American Apparel has also received positive media attention for its sustainable and environmental practices. Businesses have a strong influence in the context of international environmental cooperation and are frequently cited as a barrier to necessary political­ action.­ American Apparel’s have taken considerable steps to insure that their company is environmentally friendly and their status as a large corporation makes these initiatives an even more powerful statement. Pier Fawkes believes that because of the growing number of ethical consumers and investors there are many financial benefits of becoming a more sustainable business, but warns ‘be careful about making a statement about being green though – it comes across as cliché’. American Apparel has stayed true to this logic. Their environmental campaigns aren’t preachy or sensational and are quite subtle about emphasizing their good business practices. American Apparel’s shift to vegetable oil-fueled transportation, as well as efforts to minimize waste on an employee level and how these have substantially reduced company costs. They installed a 146 kilowatt solar electric system on its factory roof which power as much as 30% of the factory. It also has a contract with Environmental Textiles who regenerate fabric scraps into high quality fiber t­hat can be used to create “thongs and other skimpy but wearable pieces” saving 30,000 pounds of cotton per week. This is both practical and environmental, but these ‘skimpy pieces’ also give the company an excuse to add to their extensive portfolio of sexual and controversial advertising. Community Outreach Director, Shawn Shahani states, We have some things that are on the fringe of taste… But the publicity of our sexual images helps people to realize that it’s possible to be successful and to treat the environment with respect.”

Unsurprisingly, and in keeping with American Apparel’s raunchy advertisements, the organic thong was used to promote the arrival of their new ‘Sustainable Range’. The advertisement consists of three photographic images showing a young woman wearing the organic thong from three angles – from behind, to the side and front. The text flashes between the statements ‘Going Green’ and ‘Going Organic’. The advertisement simultaneously signifies both the environmental aspects of the product as well as its fashionable and sexual aspects. It is targeted to a consumer who is somewhat concerned about the environmental crisis while is still concerned about making purchases that are attractive and on-tread. The advertisement was featured on the successful music,fashion and culture blog which receives over 50,000 visitors per week. The creator of Hipsterrunoff, Carles believes American Apparel choose to advertise on his blog because he “reaches their target audience who are searching for trends, music, and information about living an alternative life.” I asked if he thought that concern for the environment is part of this alternative life to which he responded, “I don’t think the readers are even aware that there is an environmental crisis.” This is not the first time ‘Hipster’ culture has been criticized for simply having a veneer of concern or being pseudo-political.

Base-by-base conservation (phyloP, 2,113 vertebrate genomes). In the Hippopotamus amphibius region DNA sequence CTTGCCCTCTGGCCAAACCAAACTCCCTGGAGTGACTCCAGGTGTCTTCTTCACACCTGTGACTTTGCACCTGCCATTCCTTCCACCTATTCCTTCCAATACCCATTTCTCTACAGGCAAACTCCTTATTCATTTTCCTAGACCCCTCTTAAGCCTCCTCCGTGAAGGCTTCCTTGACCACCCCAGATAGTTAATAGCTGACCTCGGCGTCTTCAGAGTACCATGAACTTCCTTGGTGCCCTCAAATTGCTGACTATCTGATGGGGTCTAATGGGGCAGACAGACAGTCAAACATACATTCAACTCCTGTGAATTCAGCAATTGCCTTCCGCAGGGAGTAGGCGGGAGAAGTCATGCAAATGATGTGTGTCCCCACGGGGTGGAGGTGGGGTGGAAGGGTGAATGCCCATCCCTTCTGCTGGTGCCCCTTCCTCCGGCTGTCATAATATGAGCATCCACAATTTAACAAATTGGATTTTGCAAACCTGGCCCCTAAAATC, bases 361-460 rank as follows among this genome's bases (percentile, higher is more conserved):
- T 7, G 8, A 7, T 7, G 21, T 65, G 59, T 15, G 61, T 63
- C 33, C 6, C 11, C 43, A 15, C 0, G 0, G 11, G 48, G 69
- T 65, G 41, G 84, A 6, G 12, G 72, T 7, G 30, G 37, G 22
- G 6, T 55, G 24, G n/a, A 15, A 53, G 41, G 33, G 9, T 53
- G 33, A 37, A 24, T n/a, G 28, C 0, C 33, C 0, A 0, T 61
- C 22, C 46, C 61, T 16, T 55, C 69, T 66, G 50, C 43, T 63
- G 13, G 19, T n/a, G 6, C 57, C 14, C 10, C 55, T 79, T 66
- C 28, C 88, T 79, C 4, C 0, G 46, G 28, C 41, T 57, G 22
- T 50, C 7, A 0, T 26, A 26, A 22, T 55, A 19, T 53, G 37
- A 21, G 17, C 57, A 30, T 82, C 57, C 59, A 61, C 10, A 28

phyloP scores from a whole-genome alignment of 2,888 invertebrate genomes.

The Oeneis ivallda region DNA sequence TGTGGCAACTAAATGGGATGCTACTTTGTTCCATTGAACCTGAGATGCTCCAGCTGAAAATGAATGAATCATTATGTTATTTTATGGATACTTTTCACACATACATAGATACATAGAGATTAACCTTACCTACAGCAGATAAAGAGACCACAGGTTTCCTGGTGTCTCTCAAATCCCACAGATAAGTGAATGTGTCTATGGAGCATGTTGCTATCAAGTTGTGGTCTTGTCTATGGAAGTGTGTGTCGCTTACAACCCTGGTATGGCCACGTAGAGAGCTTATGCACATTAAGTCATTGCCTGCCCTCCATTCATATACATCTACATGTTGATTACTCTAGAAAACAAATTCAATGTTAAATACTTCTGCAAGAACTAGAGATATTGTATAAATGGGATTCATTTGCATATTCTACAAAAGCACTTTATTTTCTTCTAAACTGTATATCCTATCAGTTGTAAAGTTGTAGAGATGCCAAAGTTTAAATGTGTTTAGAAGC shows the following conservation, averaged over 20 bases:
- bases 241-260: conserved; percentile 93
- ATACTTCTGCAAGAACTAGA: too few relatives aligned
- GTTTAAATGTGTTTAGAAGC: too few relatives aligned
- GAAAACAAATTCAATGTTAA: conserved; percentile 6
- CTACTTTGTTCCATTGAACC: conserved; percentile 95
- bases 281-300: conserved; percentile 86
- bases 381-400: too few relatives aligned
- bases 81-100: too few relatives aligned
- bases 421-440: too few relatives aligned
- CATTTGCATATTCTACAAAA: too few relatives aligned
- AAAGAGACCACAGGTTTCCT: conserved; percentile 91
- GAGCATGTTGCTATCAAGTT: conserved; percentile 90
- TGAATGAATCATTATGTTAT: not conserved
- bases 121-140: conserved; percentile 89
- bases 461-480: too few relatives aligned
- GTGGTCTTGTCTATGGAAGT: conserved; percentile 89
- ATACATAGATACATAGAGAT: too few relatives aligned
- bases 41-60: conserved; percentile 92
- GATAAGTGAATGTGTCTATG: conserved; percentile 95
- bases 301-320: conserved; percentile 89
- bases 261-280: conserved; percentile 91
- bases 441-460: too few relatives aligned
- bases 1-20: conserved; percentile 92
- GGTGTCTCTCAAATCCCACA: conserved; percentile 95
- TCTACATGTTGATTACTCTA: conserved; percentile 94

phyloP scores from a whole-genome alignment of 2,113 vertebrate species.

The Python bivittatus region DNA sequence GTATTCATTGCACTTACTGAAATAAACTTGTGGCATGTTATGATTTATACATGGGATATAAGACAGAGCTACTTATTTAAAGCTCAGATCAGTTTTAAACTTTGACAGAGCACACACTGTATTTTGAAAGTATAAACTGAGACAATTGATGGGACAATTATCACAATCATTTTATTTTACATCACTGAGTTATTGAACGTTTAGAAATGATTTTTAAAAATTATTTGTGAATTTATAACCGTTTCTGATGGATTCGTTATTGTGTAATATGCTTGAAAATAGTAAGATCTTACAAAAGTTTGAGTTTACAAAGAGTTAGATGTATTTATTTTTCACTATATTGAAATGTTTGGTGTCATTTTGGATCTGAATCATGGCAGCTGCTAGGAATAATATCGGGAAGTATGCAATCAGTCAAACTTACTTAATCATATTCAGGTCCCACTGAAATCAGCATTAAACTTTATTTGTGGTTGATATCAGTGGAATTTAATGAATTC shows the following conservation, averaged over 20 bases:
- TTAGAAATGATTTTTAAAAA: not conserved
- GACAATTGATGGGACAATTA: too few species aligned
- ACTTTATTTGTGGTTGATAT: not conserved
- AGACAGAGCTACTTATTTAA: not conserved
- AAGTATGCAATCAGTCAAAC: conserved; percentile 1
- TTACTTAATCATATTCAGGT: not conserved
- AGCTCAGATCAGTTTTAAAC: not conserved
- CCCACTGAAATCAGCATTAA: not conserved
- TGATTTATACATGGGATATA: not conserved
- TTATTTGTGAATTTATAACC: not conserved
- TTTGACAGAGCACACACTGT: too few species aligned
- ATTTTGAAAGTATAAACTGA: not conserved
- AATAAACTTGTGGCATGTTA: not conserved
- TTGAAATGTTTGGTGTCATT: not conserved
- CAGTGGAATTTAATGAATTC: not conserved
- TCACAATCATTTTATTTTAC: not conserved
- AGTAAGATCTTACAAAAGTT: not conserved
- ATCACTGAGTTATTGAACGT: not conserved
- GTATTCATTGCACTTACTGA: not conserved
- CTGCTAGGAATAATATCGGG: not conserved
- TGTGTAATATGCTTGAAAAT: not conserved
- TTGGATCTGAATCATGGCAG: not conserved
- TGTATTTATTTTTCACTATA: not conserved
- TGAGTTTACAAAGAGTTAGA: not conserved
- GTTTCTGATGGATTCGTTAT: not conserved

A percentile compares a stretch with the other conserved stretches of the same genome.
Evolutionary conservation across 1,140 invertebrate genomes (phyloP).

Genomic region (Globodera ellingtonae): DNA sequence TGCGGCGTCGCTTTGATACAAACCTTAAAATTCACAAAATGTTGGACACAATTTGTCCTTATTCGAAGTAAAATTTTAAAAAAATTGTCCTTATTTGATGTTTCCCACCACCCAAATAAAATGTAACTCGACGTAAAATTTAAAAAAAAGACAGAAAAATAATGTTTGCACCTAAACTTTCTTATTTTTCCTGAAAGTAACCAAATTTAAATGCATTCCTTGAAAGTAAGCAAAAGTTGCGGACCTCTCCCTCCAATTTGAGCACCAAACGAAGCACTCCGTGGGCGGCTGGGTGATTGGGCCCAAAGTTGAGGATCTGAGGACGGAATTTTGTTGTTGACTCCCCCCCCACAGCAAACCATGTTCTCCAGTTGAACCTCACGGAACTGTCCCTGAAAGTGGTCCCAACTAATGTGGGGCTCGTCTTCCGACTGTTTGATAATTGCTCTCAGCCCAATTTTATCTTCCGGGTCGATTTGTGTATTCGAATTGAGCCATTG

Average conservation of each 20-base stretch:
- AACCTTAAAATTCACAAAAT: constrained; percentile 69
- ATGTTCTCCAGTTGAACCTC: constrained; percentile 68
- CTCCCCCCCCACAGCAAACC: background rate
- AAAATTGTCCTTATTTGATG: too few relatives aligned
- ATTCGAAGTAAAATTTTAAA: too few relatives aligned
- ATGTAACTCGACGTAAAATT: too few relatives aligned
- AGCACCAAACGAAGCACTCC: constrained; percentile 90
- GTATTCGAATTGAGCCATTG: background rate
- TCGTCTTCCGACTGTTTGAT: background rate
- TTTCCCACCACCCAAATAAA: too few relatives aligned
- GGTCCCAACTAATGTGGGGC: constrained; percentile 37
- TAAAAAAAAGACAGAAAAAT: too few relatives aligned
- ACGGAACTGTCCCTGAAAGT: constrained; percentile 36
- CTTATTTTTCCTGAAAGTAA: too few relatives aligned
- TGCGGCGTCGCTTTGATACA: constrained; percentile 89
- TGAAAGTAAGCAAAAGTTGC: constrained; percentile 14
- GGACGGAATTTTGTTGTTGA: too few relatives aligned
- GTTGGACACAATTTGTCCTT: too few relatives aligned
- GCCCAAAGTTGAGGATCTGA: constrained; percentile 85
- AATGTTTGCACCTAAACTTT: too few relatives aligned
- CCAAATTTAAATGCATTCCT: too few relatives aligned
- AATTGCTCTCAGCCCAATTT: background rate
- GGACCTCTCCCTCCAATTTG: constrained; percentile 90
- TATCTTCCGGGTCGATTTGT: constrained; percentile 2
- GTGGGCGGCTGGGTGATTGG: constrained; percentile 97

During the early 1990s, Benetton was criticized for its controversial marketing campaign that juxtaposed political issues such as terrorism acts, HIV victims and domestic violence with their company logo. It was the context of commodity sales that inflamed people’s passions and were the reason that the advertisements were so controversial. Many critics believed that raising those political issues in the context of an advertisement in a way reduces its meaning. Considering the current environmental situation, companies like American Apparel that make a real effort to be sustainable and environmental are greatly needed.  However, using sexual imagery to create awareness about sustainability in business and global warming has it problems. The positioning of these sexual images over a backdrop of progressive causes seems almost cynical and could be seen to actually undermine the seriousness of the issues.

American Apparel knew they needed to transcend the niche of ethical consumers as the market is still too small. Their ethical company ethos means that ethics is central to the production of their products, but not to the promotion of their products. Although they do use some images of production in their campaign, American Apparel relies on hypersexual imagery to sell its designs rather than focusing on its ethical policies. But, whether ethical or not, this seemingly incompatible combination has really appealed to their target market and has become one of the main reasons for American Apparel’s huge success.*

*Please note: this article was written in early 2009 before American Apparel began to suffer great financial losses.

[1] Spunt Alexandra, ‘Mr. No Logo’, Montreal Mirror, August 8, 2003

[2] Page 8, Vernon, Polly, ‘Label of the Year: American Apparel’, Observer Magazine, Nov 30, 2008.